MTA fare system runs into roadblocks
For years, the Metropolitan Transportation Authority has wanted a seamless fare system that would allow transit riders to use the same pass to board buses and trains from different lines across Los Angeles County. But a decade after the MTA began its effort to replace paper tickets with smart cards, the project has almost doubled in price and is still not finished.
A new audit done for the agency by KPMG reveals that the cost of the Transit Access Pass program has risen from $78.5 million to $154 million since 1998 and that the deadline for completing the system has been extended from an initial estimate of three years to more than 10.
The KPMG report, released late last week, also concluded that the project lacks oversight, is understaffed by the MTA and has no plan detailing when the project will be finished or how much it will cost.
Art Leahy, who replaced Roger Snoble in April as the MTA’s chief executive, said that he is concerned about the findings and that the program is not fully in place after a decade of work. He noted that additions to the project, such as fare gates at stations, have inflated its budget.
“I’m not saying the costs aren’t justified,” Leahy said. “But we can’t afford to give TAP or any other project or program carte blanche when it comes to funding.”
The program relies on smart cards with embedded computer chips. When boarding a bus, train or subway, a passenger swipes the card over a sensor that verifies the pass and deducts the prepaid fare. The system’s bank automatically distributes the revenue to the transit agencies used by the rider.
If successful, the universal fare system would allow passengers to use the same prepaid passes for transportation agencies across the county, eliminating the need for transfers or the purchase of new tickets each time a different transit system is boarded.
The system, similar to those used in Chicago, the Bay Area and Washington, D.C., is designed to help reduce fare evasion, streamline the administration of fares and track ridership trends. The data can be studied to determine where to improve transit service.
So far, the MTA has equipped 2,500 buses with TAP sensors and installed ticket vending machines that can accommodate the cards at all its subway and light-rail stations. The devices advise riders to “Tap here.”
But the MTA program has enrolled only six of 16 other transit agencies in the county, leaving gaps in the system envisioned by planners. The participants are the Santa Clarita, Culver City, Norwalk, Foothill, Gardena and Montebello systems.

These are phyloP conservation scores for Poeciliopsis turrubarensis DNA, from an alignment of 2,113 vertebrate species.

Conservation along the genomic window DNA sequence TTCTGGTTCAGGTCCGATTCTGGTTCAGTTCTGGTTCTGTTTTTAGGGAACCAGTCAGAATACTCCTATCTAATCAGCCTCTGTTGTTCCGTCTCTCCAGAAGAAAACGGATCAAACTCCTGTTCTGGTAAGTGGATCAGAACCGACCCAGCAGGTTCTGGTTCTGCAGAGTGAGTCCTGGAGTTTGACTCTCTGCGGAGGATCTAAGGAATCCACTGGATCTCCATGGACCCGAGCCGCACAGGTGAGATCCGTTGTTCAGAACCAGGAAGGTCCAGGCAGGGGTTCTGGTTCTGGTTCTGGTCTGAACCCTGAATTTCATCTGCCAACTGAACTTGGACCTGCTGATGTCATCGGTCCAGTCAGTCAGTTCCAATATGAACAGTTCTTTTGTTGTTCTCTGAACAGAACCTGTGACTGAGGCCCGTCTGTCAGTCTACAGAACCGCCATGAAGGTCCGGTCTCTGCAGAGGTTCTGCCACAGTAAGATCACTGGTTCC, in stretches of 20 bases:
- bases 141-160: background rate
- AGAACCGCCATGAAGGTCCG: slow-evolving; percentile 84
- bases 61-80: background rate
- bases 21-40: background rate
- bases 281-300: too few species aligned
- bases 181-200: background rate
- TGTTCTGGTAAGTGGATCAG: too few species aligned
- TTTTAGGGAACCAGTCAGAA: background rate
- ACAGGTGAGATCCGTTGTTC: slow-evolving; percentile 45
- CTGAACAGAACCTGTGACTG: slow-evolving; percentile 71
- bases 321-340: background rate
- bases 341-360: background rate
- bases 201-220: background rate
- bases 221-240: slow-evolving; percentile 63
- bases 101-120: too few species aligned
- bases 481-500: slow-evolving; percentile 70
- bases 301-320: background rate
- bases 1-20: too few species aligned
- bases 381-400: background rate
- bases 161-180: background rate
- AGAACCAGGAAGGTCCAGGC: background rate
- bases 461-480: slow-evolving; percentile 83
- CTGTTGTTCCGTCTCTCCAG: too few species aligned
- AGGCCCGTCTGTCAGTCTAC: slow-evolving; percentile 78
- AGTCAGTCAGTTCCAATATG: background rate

Riders have also complained about inaccurate TAP cards that contain the wrong names, expiration dates, balances or type of pass. And civil rights advocates say that some people with disabilities might have difficulty swiping the TAP cards over sensors.
“I am concerned when I hear from people on the street who say the TAP system doesn’t quite work,” said Rita Robinson, general manager of the Los Angeles Department of Transportation and head of the MTA’s operations committee, which discussed the audit last week. “It seems like the finish line is getting farther and farther away from us.”
Leahy is scheduled to report to the MTA board in six weeks with recommendations to address the findings of the audit, which was requested earlier this year by Los Angeles Mayor Antonio Villaraigosa.
Leahy said he wants to increase efforts to recruit the rest of the county’s transit agencies into the program, including Long Beach, Santa Monica and Torrance. At the MTA, he said, he would consider management changes, a task force of executives to oversee the program, a cap on expenses and setting a firm completion date.
“We need to wrap it up,” Leahy said.
KPMG auditors blamed part of the delay on the slow development of an automated system to collect fares and distribute the revenue to transit agencies in the program. Until the system is proved, other agencies are unlikely to join the program, according to the report.
Assuming the other transit agencies eventually participate, more time will be necessary to install new fare boxes and ticket vending machines that are compatible with the TAP system. The audit notes that further delay will result if the MTA proceeds with a $46-million project to install 387 turnstiles in its subway and light-rail stations. About 40 gates are being tested and evaluated.
The audit, however, dispelled some concerns that a broader implementation of the TAP program in 2009 contributed to a loss of fare revenue for the MTA compared to 2008. KMPG concluded that there could be other likely causes, including fare evasion and a drop in ridership caused by the economic recession and a reduction in gasoline prices, which encouraged more people to drive.